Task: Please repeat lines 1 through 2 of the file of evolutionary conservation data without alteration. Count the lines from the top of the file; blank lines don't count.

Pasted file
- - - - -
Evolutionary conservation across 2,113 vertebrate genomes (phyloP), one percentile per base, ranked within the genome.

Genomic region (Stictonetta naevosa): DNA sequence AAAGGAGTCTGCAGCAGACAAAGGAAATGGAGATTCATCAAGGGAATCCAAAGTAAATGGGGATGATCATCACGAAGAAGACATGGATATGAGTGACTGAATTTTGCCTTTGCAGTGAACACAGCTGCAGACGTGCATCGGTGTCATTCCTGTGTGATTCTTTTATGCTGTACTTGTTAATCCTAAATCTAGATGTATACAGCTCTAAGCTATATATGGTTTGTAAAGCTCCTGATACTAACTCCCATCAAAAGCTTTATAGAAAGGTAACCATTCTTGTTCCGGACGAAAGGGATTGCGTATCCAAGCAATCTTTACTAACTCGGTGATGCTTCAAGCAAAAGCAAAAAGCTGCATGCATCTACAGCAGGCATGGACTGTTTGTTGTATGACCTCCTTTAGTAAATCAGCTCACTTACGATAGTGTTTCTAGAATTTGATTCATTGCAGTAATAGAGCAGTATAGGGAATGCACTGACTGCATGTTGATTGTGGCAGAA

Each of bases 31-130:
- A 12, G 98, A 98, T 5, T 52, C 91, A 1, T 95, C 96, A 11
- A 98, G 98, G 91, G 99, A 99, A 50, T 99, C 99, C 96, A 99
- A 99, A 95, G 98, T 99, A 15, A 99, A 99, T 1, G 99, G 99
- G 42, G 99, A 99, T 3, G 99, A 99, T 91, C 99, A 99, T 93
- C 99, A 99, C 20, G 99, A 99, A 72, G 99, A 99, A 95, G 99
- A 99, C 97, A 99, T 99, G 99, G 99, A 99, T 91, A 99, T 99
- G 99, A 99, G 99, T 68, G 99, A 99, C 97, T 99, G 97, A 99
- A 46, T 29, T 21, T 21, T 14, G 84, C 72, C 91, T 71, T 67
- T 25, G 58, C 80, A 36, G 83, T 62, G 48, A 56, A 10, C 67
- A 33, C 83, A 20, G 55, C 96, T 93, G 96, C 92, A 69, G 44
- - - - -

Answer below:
Evolutionary conservation across 2,113 vertebrate genomes (phyloP), one percentile per base, ranked within the genome.

Genomic region (Stictonetta naevosa): DNA sequence AAAGGAGTCTGCAGCAGACAAAGGAAATGGAGATTCATCAAGGGAATCCAAAGTAAATGGGGATGATCATCACGAAGAAGACATGGATATGAGTGACTGAATTTTGCCTTTGCAGTGAACACAGCTGCAGACGTGCATCGGTGTCATTCCTGTGTGATTCTTTTATGCTGTACTTGTTAATCCTAAATCTAGATGTATACAGCTCTAAGCTATATATGGTTTGTAAAGCTCCTGATACTAACTCCCATCAAAAGCTTTATAGAAAGGTAACCATTCTTGTTCCGGACGAAAGGGATTGCGTATCCAAGCAATCTTTACTAACTCGGTGATGCTTCAAGCAAAAGCAAAAAGCTGCATGCATCTACAGCAGGCATGGACTGTTTGTTGTATGACCTCCTTTAGTAAATCAGCTCACTTACGATAGTGTTTCTAGAATTTGATTCATTGCAGTAATAGAGCAGTATAGGGAATGCACTGACTGCATGTTGATTGTGGCAGAA